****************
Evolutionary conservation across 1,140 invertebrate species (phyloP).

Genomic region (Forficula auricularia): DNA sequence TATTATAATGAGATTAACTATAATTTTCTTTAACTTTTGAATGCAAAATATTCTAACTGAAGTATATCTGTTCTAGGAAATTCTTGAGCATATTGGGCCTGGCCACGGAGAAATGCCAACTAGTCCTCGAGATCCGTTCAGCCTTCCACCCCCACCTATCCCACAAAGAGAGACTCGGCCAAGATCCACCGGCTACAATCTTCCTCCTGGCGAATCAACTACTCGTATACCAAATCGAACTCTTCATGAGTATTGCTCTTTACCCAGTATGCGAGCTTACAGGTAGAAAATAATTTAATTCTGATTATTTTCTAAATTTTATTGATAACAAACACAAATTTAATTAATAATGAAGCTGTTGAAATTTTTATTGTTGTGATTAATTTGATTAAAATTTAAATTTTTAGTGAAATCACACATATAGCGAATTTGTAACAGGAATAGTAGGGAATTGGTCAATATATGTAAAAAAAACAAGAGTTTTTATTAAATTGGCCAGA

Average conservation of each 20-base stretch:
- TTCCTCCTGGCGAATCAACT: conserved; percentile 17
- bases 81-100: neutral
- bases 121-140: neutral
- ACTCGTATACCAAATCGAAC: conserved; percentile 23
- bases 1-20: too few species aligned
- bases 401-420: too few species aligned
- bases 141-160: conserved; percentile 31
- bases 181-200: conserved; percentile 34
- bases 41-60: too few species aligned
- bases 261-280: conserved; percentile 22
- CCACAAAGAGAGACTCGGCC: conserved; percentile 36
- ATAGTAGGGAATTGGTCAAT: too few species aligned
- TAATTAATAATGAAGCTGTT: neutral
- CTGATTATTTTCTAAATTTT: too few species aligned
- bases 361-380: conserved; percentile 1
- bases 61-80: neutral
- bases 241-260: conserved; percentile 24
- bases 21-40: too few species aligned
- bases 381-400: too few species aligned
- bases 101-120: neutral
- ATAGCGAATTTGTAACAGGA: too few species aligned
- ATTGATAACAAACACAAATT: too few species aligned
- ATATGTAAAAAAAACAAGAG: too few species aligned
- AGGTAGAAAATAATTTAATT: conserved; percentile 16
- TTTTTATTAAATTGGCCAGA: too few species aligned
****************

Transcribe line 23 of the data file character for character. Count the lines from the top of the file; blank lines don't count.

- bases 101-120: neutral